I mentioned in my last travel update from this five week excursion through South East Asia that I recently did one of the coolest things I’ve ever done in my life, so this post is dedicated to that…
Along the southern coast of Thailand there are several inhibited islands and pseudo-islands (that are actually bays only accessible by boat), and all around these islands are massive limestone rock formations—some that have to be upwards of 600ft tall. When you are on a boat passing by them, they are some of the prettiest things in nature you could imagine. They make interesting silhouettes in the distance, and reveal an incredible depth of colors and richness when the sun hits them just right.
However, seeing them from a distance in a passing boat, no matter how many times I passed them, could not have prepared me for how majestic and breathtaking they are when I was directly underneath them in a kayak.
There has only been one other time in my life I legitimately got teary eyed and choked up just by looking at something Mother Nature created (the other being when I was sitting at the edge of the Grand Canyon), but that’s exactly what happened while paddling the small blue kayak through coves, bays, and inlets cut in the rock, under stalactites, and around tiny islands of solid rock protruding up from the ocean floor. Looking up and seeing how giant the formations were, and feeling so small in comparison was a powerful experience that I’ll never forget.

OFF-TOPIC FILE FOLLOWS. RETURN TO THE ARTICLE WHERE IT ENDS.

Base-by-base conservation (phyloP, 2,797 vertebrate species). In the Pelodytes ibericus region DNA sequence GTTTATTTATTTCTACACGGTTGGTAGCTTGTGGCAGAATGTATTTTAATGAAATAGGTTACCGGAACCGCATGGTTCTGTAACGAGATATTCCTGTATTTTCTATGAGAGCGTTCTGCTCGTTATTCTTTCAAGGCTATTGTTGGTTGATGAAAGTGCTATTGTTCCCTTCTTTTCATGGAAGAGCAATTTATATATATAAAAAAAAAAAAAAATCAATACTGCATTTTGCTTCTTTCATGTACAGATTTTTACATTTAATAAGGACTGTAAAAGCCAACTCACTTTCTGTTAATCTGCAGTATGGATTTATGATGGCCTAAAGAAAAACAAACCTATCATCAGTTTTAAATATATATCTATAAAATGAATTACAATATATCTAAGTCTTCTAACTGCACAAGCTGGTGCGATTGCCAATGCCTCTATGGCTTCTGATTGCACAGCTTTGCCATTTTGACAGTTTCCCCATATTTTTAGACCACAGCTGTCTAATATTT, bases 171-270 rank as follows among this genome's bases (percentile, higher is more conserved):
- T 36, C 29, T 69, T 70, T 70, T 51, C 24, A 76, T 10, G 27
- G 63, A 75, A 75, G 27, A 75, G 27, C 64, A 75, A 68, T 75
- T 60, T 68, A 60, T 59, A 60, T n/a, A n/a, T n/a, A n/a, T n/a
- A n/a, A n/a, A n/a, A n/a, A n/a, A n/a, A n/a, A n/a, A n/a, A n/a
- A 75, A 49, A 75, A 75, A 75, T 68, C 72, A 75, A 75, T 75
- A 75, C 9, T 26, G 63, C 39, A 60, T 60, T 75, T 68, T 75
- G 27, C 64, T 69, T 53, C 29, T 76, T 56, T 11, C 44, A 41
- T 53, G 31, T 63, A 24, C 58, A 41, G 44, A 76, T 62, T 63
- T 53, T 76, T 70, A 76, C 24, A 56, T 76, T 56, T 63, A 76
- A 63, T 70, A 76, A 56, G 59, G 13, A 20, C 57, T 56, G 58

We paddled around aimlessly for hours, and constantly stopped just to take deep breaths and let our surroundings soak in, appreciating the fact that we were exactly where we were at that very moment in time.
I remember feeling a similar way while white water rafting through a jungle in Ecuador, which I also put very high on the top of my list of my most memorable travel experiences. Unfortunately, I didn’t have a water proof camera with me on the white water rafting trip, and this time, while I did have a camera in the kayak, I almost felt like no photo I could ever take would do the experience justice, so I opted to keep my camera in the dry bag for most of the trip. Lindsay shot a handful of digicam pics, and I did shoot a few photos with my DSLR, but I didn’t get any images that I feel truly capture how magnificent and meaningful the experience was for me.
I think part of the power in experiences like watching the sunset while sitting at the edge of the Grand Canyon, white water rafting through a jungle in Ecuador, and kayaking around tropical islands in Thailand comes from the fact that the journey of getting to that place and moment in time has been built up so much. After all the research and planning, flights, buses and car rides, and everything else that comes with the logistics of traveling, finally being in exactly that moment and mindset that you’ve been after all along is just a great feeling that can never be matched. For me, those moments are exactly why I chose to travel the world the way I do and are what make me feel so alive. In those moments I sit back and tell myself, “THIS is why I travel…”